Monday, February 9, 2015

A Valentine's Day Cocktail

Sometimes I feel like I am ahead of the trend curve and then there are other times when I am running to catch up.  A trend with staying power that is worth chasing down is the craft cocktail movement.  Being a wine lover, I was slow to join.
It all started last year when I was celebrating my daughter's graduation.  We were out to eat at a favorite restaurant Bistro VG in Roswell, GA.  The cocktail menu and wine list were presented and I was set to order a glass of wine when my sister suggested I try this Champagne cocktail with St. Germain (an elderflower liqueur).  As they say, the rest is history.  I am now a St. Germain fan and I joined the craft cocktail movement. When dining out now, I  actually look at the cocktail menu with great delight and anticipation and order a cocktail and then a glass of wine with my dinner. Having a cocktail is my new ritual.  The "new" craft cocktail movement is about creative and fresh ingredients, it's fun, exciting, and tasty!
On a recent vacation to Hawaii it was my personal mission to try a new cocktail each day.  So  as we watched the sunset after enjoying a beautiful day, we treated ourselves to a Hawaiian craft cocktail.  If you are planning a trip to Hawaii anytime soon,  don't miss stopping in for a cocktail at the Monkey Pod in Kapolei or just check out their cocktail menu on line at for some inspiring cocktails.
Hawaiian Sunset Ritual
To get a little more back ground on the craft cocktail revolution, check out the documentary "Hey Bartender" on Netflix.
While I am no mixologist, I do plan on spending this Valentine's Day at home for dinner and thought I would create a craft cocktail for this special occasion  My ingredient list includes:   Sparkling Wine, St. Germain and fresh juice from some seasonal blood oranges.  Every cocktail needs a name so since it is for Valentine's Day I thought I would name it Cupid's Kiss (LOL). Cheers and Happy Valentine's Day.

Cupid's Kiss

1 part St. Germain
1 part freshly squeezed blood orange juice
Sparkling Wine
Mint leaves and raspberries

1.  Using a jigger, measure the St. Germain and blood orange juice.  (I used the larger end and did one part each of St. Germain and blood orange juice.)  Pour the St. Germain and blood orange juice into a cocktail shaker with ice.  Shake!
2. Strain off the ice and divide the mixture into a Champagne glass and top off with sparkling wine. Garnish with fresh mint leaves and a raspberry. Pin It

Sunday, November 23, 2014

Thanksgiving Essentials from Trader Joes

1.  Organic Cranberries from WISCONSIN - Cranberry Sauce recipe posted November 2014
2.  Cornbread Mix - Herbed Corn Bread Stuffing recipe posted November 2010
3.  Chesnuts - for the Herbed Corn Bread Stuffing
4.  Brussels Sprouts Stalk -  Balsamic Brussels Sprouts with Smoked Applewood Bacon recipe posted November 2009
5.  Uncured Applewood Smoked Bacon - for Balsamic Brussels Sprouts with Smoked Applewood Bacon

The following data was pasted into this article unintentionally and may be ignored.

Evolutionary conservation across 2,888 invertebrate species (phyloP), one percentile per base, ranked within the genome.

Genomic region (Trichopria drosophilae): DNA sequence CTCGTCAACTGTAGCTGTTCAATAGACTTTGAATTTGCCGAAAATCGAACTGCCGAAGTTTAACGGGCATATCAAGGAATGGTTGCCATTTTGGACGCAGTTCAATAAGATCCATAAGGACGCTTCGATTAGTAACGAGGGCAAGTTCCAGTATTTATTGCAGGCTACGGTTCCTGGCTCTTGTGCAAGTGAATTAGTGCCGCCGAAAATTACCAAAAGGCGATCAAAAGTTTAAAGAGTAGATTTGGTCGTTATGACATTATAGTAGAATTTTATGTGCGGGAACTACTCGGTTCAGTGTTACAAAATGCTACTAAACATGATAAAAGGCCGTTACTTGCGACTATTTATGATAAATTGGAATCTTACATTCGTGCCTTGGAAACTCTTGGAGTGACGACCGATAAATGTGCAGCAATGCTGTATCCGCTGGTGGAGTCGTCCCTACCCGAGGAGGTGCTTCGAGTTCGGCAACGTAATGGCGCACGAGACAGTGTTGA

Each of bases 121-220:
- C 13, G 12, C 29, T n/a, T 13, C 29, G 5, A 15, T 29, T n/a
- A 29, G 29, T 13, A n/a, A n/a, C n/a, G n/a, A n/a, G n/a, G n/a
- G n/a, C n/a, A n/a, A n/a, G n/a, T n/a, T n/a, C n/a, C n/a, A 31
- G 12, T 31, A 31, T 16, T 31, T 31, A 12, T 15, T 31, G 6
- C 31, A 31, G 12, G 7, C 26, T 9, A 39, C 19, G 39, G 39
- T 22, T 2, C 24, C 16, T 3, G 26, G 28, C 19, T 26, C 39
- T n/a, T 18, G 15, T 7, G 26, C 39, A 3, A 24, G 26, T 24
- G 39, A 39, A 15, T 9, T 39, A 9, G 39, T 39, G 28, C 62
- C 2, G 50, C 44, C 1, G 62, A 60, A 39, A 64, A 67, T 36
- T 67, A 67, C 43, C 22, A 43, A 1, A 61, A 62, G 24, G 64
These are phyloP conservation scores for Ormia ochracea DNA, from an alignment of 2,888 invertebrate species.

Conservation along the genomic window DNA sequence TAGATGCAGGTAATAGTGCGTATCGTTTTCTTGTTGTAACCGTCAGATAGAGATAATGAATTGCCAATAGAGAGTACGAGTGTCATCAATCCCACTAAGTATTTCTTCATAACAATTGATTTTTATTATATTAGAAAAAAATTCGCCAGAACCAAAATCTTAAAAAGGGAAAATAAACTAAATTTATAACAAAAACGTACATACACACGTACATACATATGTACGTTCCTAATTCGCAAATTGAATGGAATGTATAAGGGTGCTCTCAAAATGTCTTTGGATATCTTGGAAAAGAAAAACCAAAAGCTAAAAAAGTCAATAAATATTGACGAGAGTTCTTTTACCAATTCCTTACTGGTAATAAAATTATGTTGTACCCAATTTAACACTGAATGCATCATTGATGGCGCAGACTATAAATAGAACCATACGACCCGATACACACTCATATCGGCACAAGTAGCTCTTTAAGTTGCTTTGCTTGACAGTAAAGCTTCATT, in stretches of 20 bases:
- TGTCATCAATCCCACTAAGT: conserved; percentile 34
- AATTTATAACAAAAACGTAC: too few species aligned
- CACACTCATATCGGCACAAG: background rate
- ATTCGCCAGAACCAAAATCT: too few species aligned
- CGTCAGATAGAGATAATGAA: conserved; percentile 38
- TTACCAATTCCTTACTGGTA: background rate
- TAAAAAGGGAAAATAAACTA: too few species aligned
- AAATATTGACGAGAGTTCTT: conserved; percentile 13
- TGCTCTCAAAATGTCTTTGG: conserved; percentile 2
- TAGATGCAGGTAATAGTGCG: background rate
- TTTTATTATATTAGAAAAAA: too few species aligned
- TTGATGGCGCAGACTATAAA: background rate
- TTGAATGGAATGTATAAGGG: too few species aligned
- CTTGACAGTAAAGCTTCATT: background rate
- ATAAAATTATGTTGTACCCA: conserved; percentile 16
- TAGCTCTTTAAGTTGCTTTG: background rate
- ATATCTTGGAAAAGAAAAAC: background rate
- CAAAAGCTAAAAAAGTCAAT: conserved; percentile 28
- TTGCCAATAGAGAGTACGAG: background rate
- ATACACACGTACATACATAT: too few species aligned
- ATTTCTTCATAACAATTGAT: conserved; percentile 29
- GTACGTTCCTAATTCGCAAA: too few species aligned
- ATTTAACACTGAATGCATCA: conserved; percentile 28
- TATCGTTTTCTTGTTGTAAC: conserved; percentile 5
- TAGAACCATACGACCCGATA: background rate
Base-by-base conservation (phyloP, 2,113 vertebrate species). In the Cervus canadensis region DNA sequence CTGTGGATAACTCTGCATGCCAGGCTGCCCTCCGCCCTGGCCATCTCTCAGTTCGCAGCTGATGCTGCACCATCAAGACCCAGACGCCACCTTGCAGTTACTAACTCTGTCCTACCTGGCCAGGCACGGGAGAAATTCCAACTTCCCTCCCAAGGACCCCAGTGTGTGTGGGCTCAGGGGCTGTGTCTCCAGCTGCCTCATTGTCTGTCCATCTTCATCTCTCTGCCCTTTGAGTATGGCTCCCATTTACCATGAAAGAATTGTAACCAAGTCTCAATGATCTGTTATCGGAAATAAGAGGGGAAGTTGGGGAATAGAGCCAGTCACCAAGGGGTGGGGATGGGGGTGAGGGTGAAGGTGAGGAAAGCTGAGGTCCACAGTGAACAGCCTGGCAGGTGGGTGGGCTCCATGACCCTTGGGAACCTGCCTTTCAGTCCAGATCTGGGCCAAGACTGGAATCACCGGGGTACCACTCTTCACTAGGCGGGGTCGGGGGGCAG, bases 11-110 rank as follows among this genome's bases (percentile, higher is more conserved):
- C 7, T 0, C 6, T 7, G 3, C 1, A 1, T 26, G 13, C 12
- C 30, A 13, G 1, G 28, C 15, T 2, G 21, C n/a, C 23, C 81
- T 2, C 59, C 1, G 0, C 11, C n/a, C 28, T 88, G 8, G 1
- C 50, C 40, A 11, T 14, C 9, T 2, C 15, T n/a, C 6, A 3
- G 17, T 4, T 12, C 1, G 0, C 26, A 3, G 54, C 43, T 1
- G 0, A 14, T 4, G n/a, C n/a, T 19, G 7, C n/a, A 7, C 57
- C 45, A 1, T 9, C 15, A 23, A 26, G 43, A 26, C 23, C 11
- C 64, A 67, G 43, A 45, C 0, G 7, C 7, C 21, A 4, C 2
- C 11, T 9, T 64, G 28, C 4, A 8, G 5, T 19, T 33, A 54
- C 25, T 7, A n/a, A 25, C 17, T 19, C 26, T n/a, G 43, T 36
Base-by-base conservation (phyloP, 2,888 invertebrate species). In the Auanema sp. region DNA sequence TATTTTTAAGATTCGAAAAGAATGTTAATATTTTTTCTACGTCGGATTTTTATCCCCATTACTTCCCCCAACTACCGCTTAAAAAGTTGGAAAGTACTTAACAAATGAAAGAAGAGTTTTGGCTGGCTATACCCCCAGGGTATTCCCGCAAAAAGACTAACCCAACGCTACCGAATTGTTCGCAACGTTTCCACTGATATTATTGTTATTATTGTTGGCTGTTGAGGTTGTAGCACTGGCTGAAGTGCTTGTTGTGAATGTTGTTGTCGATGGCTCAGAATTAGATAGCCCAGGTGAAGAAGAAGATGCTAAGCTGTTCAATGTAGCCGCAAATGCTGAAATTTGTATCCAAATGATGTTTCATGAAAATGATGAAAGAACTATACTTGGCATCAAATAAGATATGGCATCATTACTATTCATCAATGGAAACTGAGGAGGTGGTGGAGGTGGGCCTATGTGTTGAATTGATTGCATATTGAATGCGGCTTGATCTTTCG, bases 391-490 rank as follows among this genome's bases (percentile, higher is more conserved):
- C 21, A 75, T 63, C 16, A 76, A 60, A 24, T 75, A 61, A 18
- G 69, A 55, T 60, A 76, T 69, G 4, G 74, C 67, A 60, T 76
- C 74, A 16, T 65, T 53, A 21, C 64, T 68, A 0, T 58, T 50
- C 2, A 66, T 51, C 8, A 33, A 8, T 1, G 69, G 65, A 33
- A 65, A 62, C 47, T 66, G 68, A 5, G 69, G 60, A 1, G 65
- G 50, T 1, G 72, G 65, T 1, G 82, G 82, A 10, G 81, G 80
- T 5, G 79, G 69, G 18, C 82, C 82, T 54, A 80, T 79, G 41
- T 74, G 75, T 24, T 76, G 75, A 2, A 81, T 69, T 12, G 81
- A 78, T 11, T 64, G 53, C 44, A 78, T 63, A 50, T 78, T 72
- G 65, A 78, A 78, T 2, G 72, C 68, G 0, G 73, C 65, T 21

6.  Cinnamon Sticks - for Cranberry Sauce
7.  Organic Canned Pumpkin - for Pumpkin Pie
8.  Turkey Gravy - for my guests, I do not like gravy so I don't make it (they don't have to know).
9.  Wild Hot Smoked Sockeye Salmon - for an appetizer
10.  Le Rustique Camembert, Basque Cheese, and Unexpected Cheddar - just a few favorite cheeses
11.  100% Greek Kalamata Extra Virgin Olive Oil - my favorite all purpose, got to have it in the house olive oil!
12.  2012 Caymus Anniversary Cabernet Sauvignon - because Thanksgiving is a celebration.
Happy Thanksgiving!  

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Sunday, November 16, 2014

Cranberry Sauce

Most families have a set traditional Thanksgiving menu.  Everyone has their favorite dishes that are a must beyond the turkey, but turkey can get complicated too - brined, kosher, smoked, fried or roasted!  I believe adding or changing some of the side dishes keeps the Thanksgiving menu interesting and for a foodie, lots more fun.  And then, there is the cranberry sauce.  I have struggled with finding the "perfect" cranberry sauce, not too sweet and no nuts (suggests my husband).  It seems every Thanksgiving I have changed my cranberry sauce just a little and then of course, I forget how exactly I made it the Thanksgiving before and if it was a success.  This year I started testing cranberry sauce recipes early, as soon as the fresh cranberries appeared on the market.  A cranberry sauce from Thanksgivings past made with port was my starting point, I do remember that.  I also remember adding orange juice or orange rind in the past and receiving family member's approval.  Citrus is a nice refreshing touch with the bird. Experimenting and tweaking spices with wine pairings in mind and I have created my 2014 Thanksgiving Cranberry Sauce.  It may change next year, but I will know where to find it - ALWAYS RAVENOUS!